• At one of yesterday's set visits, "Cougar Town" creator Bill Lawrence was asked the inevitable question about the show's horrible title, and he said, "I've never done a TV show that I haven't made one incredible screw-up." With that show, it was the title. With "Spin City," it was the idea of splitting the show in two: half workplace comedy about Michael J. Fox's job as New York's deputy mayor, half romantic comedy about his relationship with reporter Carla Gugino. Gugino was fine, but it was clear the workplace stuff was much, much funnier, and she was dropped after the first half-season. In fact, one of the very first repeats to air after Gugino was let go actually erased the entire subplot featuring her character, and a brand-new story about Connie Britton and Michael Boatman's characters was inserted in its place, just so viewers who didn't know it was a rerun wouldn't be confused about the back-and-forth formatting. ("Barney Miller" did the same thing, ditching Barbara Barrie as Barney's wife after a season and spending the rest of its run inside the precinct.)
• A more extreme dumping of a romantic comedy premise came with the short-lived "Almost Perfect" (produced by friend of this blog Ken Levine, who gives his take on this mess here), which was supposed to be all romantic comedy, all the time, in which TV writer Nancy Travis and district attorney Kevin Kilner struggled to make a relationship work given their busy careers. CBS liked Travis, but for some reason disliked Kilner and made a second season renewal contingent on dumping him and turning it into a show about a wacky career gal having dating misadventures. The revamped, "Mary Tyler Moore"-ish version had the misfortune of being part of a disastrous CBS Wednesday lineup whose other pieces (the brilliant "EZ Streets," the horrid "Public Morals") were gone within a week or two, and CBS pulled it after the new season's first month.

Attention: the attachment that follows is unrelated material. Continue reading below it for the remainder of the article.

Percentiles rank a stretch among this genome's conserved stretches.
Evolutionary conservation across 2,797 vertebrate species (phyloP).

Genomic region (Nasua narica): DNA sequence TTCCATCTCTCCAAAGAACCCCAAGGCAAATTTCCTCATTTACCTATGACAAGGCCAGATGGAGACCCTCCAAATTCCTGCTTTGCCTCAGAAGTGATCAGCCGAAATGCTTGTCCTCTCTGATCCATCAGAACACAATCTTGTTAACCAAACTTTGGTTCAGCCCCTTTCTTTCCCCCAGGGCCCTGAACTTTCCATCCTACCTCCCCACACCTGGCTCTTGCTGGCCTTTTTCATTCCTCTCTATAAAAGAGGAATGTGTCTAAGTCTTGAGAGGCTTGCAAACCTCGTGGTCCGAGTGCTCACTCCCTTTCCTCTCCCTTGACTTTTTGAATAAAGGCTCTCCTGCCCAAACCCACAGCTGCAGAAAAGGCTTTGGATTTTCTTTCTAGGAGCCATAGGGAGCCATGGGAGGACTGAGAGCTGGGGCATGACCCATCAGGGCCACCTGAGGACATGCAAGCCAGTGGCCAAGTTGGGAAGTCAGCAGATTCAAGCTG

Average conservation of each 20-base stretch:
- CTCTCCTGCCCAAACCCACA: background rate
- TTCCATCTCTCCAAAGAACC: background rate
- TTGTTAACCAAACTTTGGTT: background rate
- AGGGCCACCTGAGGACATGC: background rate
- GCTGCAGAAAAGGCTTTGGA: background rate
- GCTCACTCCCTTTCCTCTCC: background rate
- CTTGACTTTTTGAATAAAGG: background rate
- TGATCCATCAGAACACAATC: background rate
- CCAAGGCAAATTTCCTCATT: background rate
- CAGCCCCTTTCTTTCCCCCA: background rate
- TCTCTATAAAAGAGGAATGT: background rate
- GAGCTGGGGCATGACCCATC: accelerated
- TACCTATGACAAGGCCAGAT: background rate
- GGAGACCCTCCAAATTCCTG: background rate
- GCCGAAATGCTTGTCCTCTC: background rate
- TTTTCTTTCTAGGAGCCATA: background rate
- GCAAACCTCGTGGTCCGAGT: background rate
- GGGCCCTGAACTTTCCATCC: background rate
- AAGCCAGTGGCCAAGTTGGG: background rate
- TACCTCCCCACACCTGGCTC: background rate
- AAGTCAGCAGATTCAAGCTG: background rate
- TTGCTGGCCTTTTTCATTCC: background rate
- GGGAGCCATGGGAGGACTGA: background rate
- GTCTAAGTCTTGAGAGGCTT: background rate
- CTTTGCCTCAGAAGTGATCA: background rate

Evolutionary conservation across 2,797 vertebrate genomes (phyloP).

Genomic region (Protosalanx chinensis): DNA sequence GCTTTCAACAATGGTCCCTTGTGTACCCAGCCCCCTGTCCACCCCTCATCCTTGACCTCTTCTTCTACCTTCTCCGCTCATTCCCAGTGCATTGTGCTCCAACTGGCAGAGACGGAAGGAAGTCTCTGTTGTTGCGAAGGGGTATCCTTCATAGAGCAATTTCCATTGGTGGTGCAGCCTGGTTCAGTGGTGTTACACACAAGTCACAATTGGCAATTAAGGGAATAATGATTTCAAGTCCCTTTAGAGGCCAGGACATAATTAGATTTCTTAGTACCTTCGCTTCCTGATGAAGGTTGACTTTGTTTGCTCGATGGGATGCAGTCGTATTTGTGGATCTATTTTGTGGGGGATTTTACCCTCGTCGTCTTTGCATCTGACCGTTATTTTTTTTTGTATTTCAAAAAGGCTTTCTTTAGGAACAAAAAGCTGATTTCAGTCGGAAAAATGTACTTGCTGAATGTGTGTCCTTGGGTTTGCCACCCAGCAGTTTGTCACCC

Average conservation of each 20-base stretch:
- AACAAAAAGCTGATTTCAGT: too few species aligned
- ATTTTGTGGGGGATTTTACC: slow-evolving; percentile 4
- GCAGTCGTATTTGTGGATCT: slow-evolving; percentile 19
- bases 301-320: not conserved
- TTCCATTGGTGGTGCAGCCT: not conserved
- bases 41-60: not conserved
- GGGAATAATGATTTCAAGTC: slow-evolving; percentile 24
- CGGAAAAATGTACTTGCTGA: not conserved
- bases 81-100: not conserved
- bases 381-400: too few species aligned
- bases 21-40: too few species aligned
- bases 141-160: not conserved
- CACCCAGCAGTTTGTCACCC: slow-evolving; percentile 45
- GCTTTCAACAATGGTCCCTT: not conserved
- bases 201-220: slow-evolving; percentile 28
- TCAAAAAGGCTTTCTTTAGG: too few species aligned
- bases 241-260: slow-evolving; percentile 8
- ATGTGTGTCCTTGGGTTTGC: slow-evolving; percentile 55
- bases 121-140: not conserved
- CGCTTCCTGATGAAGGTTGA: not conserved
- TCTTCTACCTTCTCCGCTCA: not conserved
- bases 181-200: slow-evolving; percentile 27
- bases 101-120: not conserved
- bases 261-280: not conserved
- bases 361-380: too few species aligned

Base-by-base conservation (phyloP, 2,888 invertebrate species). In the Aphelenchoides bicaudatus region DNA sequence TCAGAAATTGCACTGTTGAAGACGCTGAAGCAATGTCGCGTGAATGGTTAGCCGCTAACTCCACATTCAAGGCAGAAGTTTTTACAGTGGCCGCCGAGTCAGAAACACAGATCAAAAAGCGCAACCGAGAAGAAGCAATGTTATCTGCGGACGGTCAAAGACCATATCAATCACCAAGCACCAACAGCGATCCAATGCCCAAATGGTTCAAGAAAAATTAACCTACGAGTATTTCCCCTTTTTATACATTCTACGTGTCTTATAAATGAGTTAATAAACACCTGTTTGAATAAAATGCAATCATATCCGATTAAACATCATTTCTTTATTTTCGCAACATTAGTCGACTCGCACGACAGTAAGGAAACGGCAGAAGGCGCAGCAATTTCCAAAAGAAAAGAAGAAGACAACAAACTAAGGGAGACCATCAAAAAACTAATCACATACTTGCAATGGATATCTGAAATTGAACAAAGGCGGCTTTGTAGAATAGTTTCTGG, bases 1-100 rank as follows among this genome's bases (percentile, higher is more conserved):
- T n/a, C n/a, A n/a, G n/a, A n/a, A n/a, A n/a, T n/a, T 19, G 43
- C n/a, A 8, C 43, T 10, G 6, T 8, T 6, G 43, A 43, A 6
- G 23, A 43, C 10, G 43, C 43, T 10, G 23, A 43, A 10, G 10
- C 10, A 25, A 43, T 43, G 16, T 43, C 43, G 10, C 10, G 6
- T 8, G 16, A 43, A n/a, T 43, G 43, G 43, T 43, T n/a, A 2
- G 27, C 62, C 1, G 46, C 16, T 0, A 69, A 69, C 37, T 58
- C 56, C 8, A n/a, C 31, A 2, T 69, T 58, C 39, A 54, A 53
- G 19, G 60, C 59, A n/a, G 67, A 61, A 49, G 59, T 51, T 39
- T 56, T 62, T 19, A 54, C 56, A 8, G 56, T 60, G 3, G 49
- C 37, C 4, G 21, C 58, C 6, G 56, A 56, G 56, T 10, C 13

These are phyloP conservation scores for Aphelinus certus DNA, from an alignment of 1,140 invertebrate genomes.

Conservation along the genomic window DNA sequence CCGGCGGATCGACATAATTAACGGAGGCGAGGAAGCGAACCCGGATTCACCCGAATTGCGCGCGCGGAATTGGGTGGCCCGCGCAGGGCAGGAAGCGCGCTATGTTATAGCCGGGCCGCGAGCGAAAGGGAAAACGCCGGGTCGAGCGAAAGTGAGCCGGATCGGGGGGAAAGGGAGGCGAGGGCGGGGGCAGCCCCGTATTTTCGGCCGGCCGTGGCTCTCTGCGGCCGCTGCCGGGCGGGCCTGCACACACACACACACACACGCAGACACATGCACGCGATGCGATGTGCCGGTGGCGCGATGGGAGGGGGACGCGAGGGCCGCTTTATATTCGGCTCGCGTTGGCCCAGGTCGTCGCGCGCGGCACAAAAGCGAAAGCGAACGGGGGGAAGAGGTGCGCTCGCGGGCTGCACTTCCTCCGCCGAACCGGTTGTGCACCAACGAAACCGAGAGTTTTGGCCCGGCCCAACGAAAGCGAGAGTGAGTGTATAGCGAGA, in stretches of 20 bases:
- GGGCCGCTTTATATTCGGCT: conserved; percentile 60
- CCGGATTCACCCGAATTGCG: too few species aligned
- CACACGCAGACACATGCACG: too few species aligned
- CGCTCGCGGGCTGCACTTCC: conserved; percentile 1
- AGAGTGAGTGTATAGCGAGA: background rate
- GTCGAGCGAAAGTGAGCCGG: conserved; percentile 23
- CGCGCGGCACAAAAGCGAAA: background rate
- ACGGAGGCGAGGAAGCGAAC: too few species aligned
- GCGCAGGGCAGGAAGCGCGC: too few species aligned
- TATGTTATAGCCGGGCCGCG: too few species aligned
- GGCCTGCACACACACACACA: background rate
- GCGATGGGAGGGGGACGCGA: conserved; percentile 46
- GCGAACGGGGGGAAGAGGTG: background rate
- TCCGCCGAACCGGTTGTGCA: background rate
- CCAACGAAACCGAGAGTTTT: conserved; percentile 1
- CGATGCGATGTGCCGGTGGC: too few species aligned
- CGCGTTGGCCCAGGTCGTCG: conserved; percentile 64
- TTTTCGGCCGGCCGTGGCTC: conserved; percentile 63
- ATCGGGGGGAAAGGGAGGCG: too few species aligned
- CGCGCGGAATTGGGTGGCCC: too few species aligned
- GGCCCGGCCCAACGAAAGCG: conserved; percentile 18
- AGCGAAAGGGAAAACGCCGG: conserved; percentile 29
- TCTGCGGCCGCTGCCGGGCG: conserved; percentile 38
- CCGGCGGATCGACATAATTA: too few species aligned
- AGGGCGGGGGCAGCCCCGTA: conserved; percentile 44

• Before "Friends," Matthew Perry starred in a short-lived FOX sitcom called "Second Chance," about a man (Kiel Martin) who dies and isn't good enough for Heaven, nor bad enough for Hell, and so gets sent back in time to counsel his teenage self (Perry) and make him a better person. Nobody watched, but FOX recognized they had something in Perry and decided to reconfigure the show around him and his friends. The show was redubbed "Boys Will Be Boys," and the producers approach to working around Martin was interesting, to say the least: they set "Boys Will Be Boys" in the months leading up to the "Second Chance" pilot. How the show would have dealt with that in a second season will be left to some alternate universe in which it was a hit and the "Friends" producers had to cast Jon Cryer to play Chandler.
• And here's a successful one: Disney Channel's "Good Morning, Miss Bliss" was retooled into the syndicated "Saved by the Bell," ditching Hayley Mills as the main character, focusing on Mark-Paul Gosselaar and the other kids (and adding a few more in Tiffani Thiessen, Elizabeth Berkley and the great Mario Lopez), and relocating the school from Indiana to California.
So maybe there's hope for "LOLA."